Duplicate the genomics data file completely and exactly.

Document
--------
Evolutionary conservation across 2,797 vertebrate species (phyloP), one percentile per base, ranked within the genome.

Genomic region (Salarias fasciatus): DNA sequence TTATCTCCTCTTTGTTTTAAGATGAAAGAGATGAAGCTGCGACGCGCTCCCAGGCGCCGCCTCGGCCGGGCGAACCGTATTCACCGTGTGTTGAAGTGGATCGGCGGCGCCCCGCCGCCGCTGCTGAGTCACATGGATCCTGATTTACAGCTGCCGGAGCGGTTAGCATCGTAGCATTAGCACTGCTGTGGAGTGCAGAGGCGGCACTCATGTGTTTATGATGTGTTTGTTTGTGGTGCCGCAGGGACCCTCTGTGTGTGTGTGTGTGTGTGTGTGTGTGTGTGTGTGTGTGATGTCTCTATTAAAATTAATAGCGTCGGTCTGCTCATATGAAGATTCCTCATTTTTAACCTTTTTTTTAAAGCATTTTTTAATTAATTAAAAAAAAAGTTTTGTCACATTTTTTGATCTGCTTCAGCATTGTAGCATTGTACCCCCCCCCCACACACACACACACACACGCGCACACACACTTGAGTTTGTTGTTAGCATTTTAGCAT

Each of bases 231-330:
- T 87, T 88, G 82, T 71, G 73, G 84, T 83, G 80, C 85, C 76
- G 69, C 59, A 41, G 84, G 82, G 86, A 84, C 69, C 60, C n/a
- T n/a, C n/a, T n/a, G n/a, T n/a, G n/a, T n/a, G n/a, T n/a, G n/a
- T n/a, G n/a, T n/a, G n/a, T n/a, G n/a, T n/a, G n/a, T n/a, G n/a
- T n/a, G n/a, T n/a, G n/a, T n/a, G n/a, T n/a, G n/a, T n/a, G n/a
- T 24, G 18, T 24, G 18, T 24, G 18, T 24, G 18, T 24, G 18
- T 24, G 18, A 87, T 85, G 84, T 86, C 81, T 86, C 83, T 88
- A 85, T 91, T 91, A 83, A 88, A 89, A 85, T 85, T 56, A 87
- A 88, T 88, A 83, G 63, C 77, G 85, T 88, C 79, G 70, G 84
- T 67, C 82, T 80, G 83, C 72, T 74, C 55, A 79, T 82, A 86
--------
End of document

Evolutionary conservation across 2,797 vertebrate species (phyloP), one percentile per base, ranked within the genome.

Genomic region (Salarias fasciatus): DNA sequence TTATCTCCTCTTTGTTTTAAGATGAAAGAGATGAAGCTGCGACGCGCTCCCAGGCGCCGCCTCGGCCGGGCGAACCGTATTCACCGTGTGTTGAAGTGGATCGGCGGCGCCCCGCCGCCGCTGCTGAGTCACATGGATCCTGATTTACAGCTGCCGGAGCGGTTAGCATCGTAGCATTAGCACTGCTGTGGAGTGCAGAGGCGGCACTCATGTGTTTATGATGTGTTTGTTTGTGGTGCCGCAGGGACCCTCTGTGTGTGTGTGTGTGTGTGTGTGTGTGTGTGTGTGTGTGATGTCTCTATTAAAATTAATAGCGTCGGTCTGCTCATATGAAGATTCCTCATTTTTAACCTTTTTTTTAAAGCATTTTTTAATTAATTAAAAAAAAAGTTTTGTCACATTTTTTGATCTGCTTCAGCATTGTAGCATTGTACCCCCCCCCCACACACACACACACACACGCGCACACACACTTGAGTTTGTTGTTAGCATTTTAGCAT

Each of bases 231-330:
- T 87, T 88, G 82, T 71, G 73, G 84, T 83, G 80, C 85, C 76
- G 69, C 59, A 41, G 84, G 82, G 86, A 84, C 69, C 60, C n/a
- T n/a, C n/a, T n/a, G n/a, T n/a, G n/a, T n/a, G n/a, T n/a, G n/a
- T n/a, G n/a, T n/a, G n/a, T n/a, G n/a, T n/a, G n/a, T n/a, G n/a
- T n/a, G n/a, T n/a, G n/a, T n/a, G n/a, T n/a, G n/a, T n/a, G n/a
- T 24, G 18, T 24, G 18, T 24, G 18, T 24, G 18, T 24, G 18
- T 24, G 18, A 87, T 85, G 84, T 86, C 81, T 86, C 83, T 88
- A 85, T 91, T 91, A 83, A 88, A 89, A 85, T 85, T 56, A 87
- A 88, T 88, A 83, G 63, C 77, G 85, T 88, C 79, G 70, G 84
- T 67, C 82, T 80, G 83, C 72, T 74, C 55, A 79, T 82, A 86